A whimsical lesson in Mesozoic good manners, with an added treat for young STEM-winders.

BIGGER THAN YOU

Dinosaurs on the playground (and readers who might wish to join them) get schooled both in physics and in the pleasures of noncompetitive play.

Taking alternate ends of a log balanced on a round rock, a succession of ever larger dinos asserts supremacy over the playmate on the opposite end, smugly crowing “I’m bigger than you.” But the tantrum a bright red T. Rex throws after being outweighed by a brachiosaur brings a change of perspective in the form of a much-larger T. Rex: “And I’m your mother!” With parental help, the log is pushed so that only one end is elevated, thus converting it to a slide that puts all of the dinosaurs on the same footing. Using brushwork that evokes traditional East Asian ink drawings (according to the production note she uses Korean paper and paints), Kyung creates minimally detailed prehistoric scenes featuring a cast of slightly anthropomorphic but recognizable dinosaurs. They are all identified, along with size gradations ranging from “Big” through “Massive” and “Immense” to “Biggest,” in a closing gallery, which is followed by diagrams that explain, with a dollop of wry humor, the differences between a seesaw (“lever”) and a slide (“inclined plane”).

A whimsical lesson in Mesozoic good manners, with an added treat for young STEM-winders. (Picture book. 5-7)

Pub Date: July 31, 2018

ISBN: 978-0-06-268312-0

Page Count: 32

Publisher: Greenwillow Books

Review Posted Online: March 27, 2018

Kirkus Reviews Issue: April 15, 2018

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Sugary uplift, shrink-wrapped for the masses.

HOW TO CATCH A LOVEOSAURUS

From the How To Catch… series

An elusive new quarry leads the How To Catch… kids on a merry chase through a natural history museum.

Taking at least a step away from the “hunters versus prey” vibe of previous entries in the popular series, the racially diverse group of young visitors dashes through various museum halls in pursuit of the eponymous dino—whose quest to “spread kindness and joy ’round the world” takes the form of a mildly tumultuous museum tour. In most of Elkerton’s overly sweet, color-saturated scenes, only portions of the Loveosaurus, who is purple and covered with pink hearts, are visible behind exhibits or lumbering off the page. But the children find small enticements left behind, from craft supplies to make cards for endangered species to pictures of smiley faces, candy heart–style personal notes (“You Rock!” “Give Hugs”), and, in the hall of medieval arms and armor, a sign urging them to “Be Honest Be Kind.” The somewhat heavy-handed lesson comes through loud and clear. “There’s a message, he wants us to think,” hints Walstead to clue in more obtuse readers…and concluding scenes of smiling people young and otherwise exchanging hugs and knuckle bumps, holding doors for a wheelchair rider, and dancing through clouds of sparkles indicate that they, at least, have gotten it. (This book was reviewed digitally.)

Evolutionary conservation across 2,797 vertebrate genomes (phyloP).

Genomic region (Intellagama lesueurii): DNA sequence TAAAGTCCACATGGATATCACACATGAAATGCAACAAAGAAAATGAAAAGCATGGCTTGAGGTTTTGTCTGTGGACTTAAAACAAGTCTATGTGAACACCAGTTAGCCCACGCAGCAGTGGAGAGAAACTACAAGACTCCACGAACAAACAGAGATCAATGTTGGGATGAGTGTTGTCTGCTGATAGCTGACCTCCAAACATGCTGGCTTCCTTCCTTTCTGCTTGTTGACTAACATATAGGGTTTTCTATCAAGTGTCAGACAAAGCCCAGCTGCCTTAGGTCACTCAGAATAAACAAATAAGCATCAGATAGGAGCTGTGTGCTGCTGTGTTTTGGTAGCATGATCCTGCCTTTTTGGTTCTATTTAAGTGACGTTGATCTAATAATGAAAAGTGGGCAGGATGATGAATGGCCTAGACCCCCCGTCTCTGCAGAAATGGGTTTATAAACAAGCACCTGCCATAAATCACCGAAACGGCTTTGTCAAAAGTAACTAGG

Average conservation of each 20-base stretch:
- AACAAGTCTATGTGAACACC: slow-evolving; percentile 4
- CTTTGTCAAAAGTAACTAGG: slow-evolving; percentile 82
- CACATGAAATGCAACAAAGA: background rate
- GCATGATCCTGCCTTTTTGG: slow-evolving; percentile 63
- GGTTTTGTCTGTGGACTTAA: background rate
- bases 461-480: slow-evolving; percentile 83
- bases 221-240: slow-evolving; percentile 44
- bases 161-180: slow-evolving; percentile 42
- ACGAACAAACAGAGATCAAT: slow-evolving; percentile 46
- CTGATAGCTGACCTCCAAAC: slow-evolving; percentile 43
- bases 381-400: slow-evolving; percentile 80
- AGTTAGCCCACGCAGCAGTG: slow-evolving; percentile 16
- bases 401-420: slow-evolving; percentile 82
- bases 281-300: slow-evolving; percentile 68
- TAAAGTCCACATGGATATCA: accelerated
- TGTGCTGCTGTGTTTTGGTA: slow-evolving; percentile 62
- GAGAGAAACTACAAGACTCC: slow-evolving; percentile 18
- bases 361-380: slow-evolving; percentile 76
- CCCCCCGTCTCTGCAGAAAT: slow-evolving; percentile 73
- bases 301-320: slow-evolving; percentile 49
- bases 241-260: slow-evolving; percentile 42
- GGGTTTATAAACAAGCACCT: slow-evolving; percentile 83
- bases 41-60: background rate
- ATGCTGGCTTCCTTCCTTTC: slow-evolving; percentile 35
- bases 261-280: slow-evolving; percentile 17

Sugary uplift, shrink-wrapped for the masses. (Picture book. 5-7)

Pub Date: Dec. 6, 2022

ISBN: 9781728268781

Page Count: 40

Publisher: Sourcebooks Wonderland

Review Posted Online: Jan. 18, 2023

Kirkus Reviews Issue: Feb. 15, 2023

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Wins for compassion and for the refusal to let physical limitations hold one back.

TINY T. REX AND THE IMPOSSIBLE HUG

With such short arms, how can Tiny T. Rex give a sad friend a hug?

Fleck goes for cute in the simple, minimally detailed illustrations, drawing the diminutive theropod with a chubby turquoise body and little nubs for limbs under a massive, squared-off head. Impelled by the sight of stegosaurian buddy Pointy looking glum, little Tiny sets out to attempt the seemingly impossible, a comforting hug. Having made the rounds seeking advice—the dino’s pea-green dad recommends math; purple, New Age aunt offers cucumber juice (“That is disgusting”); red mom tells him that it’s OK not to be able to hug (“You are tiny, but your heart is big!”), and blue and yellow older sibs suggest practice—Tiny takes up the last as the most immediately useful notion. Unfortunately, the “tree” the little reptile tries to hug turns out to be a pterodactyl’s leg. “Now I am falling,” Tiny notes in the consistently self-referential narrative. “I should not have let go.” Fortunately, Tiny lands on Pointy’s head, and the proclamation that though Rexes’ hugs may be tiny, “I will do my very best because you are my very best friend” proves just the mood-lightening ticket. “Thank you, Tiny. That was the biggest hug ever.” Young audiences always find the “clueless grown-ups” trope a knee-slapper, the overall tone never turns preachy, and Tiny’s instinctive kindness definitely puts him at (gentle) odds with the dinky dino star of Bob Shea’s Dinosaur Vs. series.

Wins for compassion and for the refusal to let physical limitations hold one back. (Picture book. 5-7)

Pub Date: March 5, 2019

ISBN: 978-1-4521-7033-6

Page Count: 48

Publisher: Chronicle Books

Review Posted Online: Nov. 12, 2018

Kirkus Reviews Issue: Dec. 1, 2018

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